Dharma ransomware recovery rates fall as ransom demands skyrocket
Last November, we wrote about the recent explosion in new variants of Dharma Ransomware. The proliferation of new Dharma variants indicated broader availability of the ransomware-as-a-service to new groups of affiliate distributors. At the time we noted that some of these new groups seemed less knowledgeable in their knowledge and operation of Dharma and its two step decryption process. Given those indicators we predicted an increase in bad outcomes for victims with no choice but to interact with the affiliate, pay the ransom, and run the decryption tool. Since November, the pace of new variant observation has plateaued, but the creation of new variants remains elevated as compared to a year ago.
Dharma Ransomware Recovery Rates Vary by Extension
Our case data supports the thesis that as Dharma has gotten into the hands of less organized, less sophisticated groups, the data recovery rates of victims that end up paying has fallen. Variants controlled by less experienced groups create cases with lower average data recovery rates. Variants controlled by more experienced groups have higher data recovery rates. For example, the .heets extension has had a near 100% data recovery rate. Drilling down into the cases, we observed that the distributors have been selective in both the companies they target and the types of machines they encrypt. They are careful NOT to encrypt machines or file types that have a high risk of data corruption. Active SQL databases, for instance, can be especially fragile when it comes to encryption, and the loss of a SQL DB can materially impact the recovery of a victim company. The .heets operators seem to understand this and only target machines, file types and databases that they are confident will decrypt cleanly. This behavior is indicative of maturity, as the group acts rationally from an economic perspective showing great care for their reputation. In a sense, they care that the victim can recover their data.
Certain Dharma Variants are Developing a Negative Reputation
On the other end of the spectrum, variants such as .adobe are seeing a decline in data recovery rates because some distributors either don’t know or don’t care enough to be selective in how they encrypt a victim’s data. The end result is and increase of cases with poor data recovery rates. The lost data leads to a reluctance of future victims to consider payment as a viable recovery option (note, paying a ransom should ALWAYS be the option of last resort). Current and future victims are rightly served to understand these risks before traveling down the path of last resort to recover their data. Victims of any type of ransomware should be aware of these risks, and seek counsel before even considering payment as a viable option for recovery.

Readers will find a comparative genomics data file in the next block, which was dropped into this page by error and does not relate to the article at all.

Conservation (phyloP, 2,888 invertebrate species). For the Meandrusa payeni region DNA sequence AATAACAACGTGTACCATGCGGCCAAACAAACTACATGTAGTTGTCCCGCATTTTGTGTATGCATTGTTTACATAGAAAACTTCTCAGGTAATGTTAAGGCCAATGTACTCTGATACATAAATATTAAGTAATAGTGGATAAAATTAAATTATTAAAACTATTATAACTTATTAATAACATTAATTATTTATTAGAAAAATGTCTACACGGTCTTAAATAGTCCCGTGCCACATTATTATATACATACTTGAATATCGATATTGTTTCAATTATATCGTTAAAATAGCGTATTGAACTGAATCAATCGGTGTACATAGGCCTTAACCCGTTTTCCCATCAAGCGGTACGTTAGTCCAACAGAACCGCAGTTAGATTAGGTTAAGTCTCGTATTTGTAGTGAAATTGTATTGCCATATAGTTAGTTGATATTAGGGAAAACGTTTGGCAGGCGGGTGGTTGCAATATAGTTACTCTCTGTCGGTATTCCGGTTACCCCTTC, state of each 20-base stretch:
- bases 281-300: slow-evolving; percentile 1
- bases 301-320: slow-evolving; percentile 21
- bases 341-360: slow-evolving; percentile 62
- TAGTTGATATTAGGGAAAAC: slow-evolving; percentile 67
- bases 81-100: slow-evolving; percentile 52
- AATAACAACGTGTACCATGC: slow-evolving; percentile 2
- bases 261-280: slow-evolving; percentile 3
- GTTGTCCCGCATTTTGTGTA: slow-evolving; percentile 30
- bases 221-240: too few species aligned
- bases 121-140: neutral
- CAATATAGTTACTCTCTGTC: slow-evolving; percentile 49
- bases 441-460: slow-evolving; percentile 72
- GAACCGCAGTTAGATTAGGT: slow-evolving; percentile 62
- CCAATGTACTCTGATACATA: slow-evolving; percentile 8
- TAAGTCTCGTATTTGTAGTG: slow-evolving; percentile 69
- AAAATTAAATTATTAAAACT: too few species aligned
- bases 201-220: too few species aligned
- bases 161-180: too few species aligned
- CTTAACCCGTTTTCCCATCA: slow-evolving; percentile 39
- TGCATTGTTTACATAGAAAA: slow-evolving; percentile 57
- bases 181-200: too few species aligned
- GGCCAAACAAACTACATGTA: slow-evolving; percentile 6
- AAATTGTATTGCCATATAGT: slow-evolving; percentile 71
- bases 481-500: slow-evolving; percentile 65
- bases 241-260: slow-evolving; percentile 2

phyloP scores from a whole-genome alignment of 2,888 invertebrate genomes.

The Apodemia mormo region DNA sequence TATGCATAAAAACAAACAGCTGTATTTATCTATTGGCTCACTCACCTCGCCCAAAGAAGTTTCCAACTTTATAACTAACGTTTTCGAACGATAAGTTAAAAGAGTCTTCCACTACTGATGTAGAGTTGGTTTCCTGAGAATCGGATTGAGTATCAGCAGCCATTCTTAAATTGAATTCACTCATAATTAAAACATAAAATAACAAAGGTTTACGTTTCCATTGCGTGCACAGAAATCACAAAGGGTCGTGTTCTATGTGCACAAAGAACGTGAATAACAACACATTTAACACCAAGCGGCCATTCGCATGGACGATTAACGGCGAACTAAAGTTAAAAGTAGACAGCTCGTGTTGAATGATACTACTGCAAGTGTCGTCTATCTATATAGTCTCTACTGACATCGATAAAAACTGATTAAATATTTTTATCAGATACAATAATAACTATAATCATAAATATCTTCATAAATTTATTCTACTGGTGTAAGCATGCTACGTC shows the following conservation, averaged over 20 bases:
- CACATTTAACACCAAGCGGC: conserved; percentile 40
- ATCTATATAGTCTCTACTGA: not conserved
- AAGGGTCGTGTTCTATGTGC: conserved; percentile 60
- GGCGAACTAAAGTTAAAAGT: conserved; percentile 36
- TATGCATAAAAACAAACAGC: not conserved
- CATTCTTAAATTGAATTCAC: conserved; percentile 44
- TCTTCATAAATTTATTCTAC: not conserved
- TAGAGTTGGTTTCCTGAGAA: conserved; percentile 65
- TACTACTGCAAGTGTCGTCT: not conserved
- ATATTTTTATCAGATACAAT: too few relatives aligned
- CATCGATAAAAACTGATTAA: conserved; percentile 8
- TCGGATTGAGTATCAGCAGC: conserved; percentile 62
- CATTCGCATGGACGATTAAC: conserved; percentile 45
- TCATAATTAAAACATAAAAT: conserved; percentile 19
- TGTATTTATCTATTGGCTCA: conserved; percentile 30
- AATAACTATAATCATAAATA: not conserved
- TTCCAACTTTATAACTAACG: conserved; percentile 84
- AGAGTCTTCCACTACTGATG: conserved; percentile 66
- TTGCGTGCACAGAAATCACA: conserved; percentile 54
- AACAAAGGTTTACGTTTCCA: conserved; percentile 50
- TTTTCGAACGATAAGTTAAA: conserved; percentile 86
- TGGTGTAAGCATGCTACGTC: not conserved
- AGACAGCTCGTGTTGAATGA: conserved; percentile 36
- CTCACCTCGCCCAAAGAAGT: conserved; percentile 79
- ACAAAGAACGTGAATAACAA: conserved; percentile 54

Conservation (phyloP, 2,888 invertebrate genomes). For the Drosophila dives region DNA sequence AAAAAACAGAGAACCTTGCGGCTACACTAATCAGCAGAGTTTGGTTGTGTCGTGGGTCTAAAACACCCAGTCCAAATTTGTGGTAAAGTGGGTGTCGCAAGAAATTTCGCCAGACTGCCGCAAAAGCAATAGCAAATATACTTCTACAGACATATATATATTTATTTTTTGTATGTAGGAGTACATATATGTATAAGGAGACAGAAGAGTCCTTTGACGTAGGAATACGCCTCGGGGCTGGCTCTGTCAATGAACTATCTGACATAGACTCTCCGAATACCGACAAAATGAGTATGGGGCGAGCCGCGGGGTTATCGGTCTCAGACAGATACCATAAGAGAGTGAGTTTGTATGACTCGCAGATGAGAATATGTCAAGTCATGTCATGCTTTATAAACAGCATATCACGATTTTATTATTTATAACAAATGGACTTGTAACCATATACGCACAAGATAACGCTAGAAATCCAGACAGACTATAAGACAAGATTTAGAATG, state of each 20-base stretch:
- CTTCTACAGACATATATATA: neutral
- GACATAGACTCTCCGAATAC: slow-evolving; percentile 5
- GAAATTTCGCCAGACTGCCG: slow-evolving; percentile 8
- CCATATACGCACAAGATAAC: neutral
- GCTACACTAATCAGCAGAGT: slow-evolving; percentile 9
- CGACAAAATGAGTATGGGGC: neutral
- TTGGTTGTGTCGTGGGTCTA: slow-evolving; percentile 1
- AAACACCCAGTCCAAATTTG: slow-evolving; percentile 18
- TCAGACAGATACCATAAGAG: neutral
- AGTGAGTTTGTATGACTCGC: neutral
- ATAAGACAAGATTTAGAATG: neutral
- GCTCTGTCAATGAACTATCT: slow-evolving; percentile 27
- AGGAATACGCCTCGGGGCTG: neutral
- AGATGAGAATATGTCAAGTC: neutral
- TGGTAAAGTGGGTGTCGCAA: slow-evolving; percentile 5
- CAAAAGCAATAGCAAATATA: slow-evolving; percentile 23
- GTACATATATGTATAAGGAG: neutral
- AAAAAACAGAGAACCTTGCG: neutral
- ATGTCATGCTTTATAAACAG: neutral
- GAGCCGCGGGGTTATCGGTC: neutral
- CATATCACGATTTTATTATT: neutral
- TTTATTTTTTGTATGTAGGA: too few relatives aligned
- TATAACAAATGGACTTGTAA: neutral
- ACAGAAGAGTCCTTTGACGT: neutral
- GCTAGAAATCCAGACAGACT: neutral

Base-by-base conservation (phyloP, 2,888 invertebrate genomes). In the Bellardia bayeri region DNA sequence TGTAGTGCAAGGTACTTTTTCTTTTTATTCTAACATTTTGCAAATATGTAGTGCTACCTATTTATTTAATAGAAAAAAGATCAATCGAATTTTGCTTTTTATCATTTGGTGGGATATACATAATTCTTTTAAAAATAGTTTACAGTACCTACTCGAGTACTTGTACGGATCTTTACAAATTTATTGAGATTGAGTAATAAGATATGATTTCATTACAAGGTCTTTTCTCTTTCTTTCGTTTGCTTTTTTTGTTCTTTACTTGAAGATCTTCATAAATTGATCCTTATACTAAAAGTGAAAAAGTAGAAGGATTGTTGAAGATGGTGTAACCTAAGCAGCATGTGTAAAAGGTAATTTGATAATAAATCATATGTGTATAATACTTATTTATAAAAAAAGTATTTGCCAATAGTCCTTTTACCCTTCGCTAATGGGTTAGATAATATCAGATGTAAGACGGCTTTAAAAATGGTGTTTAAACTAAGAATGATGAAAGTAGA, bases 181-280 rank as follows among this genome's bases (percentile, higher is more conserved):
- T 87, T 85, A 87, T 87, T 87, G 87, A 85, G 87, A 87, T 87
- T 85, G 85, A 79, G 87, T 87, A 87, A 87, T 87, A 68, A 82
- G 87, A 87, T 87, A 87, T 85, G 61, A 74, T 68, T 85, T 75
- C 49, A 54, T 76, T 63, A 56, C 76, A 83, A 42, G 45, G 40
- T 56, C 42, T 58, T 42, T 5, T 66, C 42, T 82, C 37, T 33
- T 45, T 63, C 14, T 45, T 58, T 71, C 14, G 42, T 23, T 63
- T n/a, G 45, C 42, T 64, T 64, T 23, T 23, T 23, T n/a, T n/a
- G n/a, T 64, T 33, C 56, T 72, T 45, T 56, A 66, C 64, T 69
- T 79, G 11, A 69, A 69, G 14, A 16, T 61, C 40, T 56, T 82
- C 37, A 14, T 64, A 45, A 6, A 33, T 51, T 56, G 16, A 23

With Dharma You Get What You Pay For… Sometimes
While average data recovery rates for Dharma have been falling, average ransom demands have been skyrocketing. The average ransom demand has doubled twice since November. However, the distribution of ransom demands by variant explains a lot of the increase. Certain variants, like .heets, have on generally targeted larger networks, possibly a sign of sophistication and maturity of the group distributing it. Other variants like .eth, .phobos and .adobe have remained relatively flat, as they continue to target smaller organizations that remain exposed via common attack vectors and vulnerabilities.
Distributors May Be Shifting Away from Dharma to More Efficient Types of Ransomware-As-A-Service
The Dharma two-step decryptor is an effective control mechanism that allows the developers to moderate the flow of decryption keys. It is also a logistical nightmare for victims and, by extension, the ransomware distributors. We have observed the rise in popularity of GandCrab and other more simple types of encryption ransomware. GandCrab has standardized ransom payments through their TOR site, which dramatically decreases support costs for distributors. It is also widely packaged in several prevalent exploit kits. We have also observed ransom attacks using off the shelf encryption software. These shifting tastes towards efficiency and simplicity, have been further exemplified by an increasing number of Mr. Dec Ransomware infections. While not particularly prevalent, Mr. Dec has been showing up more frequently of late. Interestingly, the demand notes and communications of several Mr Dec groups are almost 100% overlapping with certain variants of Dharma, suggesting that prior Dharma groups have abandoned the hassle of the Dharma two-step decryptor in favor of Mr Dec, (which has a one step decryptor by unique ID), and have taken their ransom note and demand email templates with them.
Avoid Falling Victim to Dharma and Other Types of Active Ransomware
With ransom demands skyrocketing and recovery rates falling, the attack patterns and vectors continues to be consistent. Exposed RDP continues to be the primary attack vector. However, don’t disregard the sophistication of recent email phishing campaigns.Today’s malicious emails frequently carry a payload that serves as an initial point of ingress to monitor and eventually harvest login credentials. If domain admin credentials are compromised, lateral movement throughout the network allows attackers to surveil the network topography before disabling AV & Endpoint protection and deploying encryption executables across primary and backup systems.
A layered approach to both hard and soft security measures is necessary to defend against these types of attacks. Security awareness training can decrease the likelihood of employees clicking on malicious links. Least privilege principle can prevent harvested credentials from enabling broad lateral access. Strong 2FA on admin accounts, along with properly partitioned backups can prevent even compromised credentials from causing a catastrophe.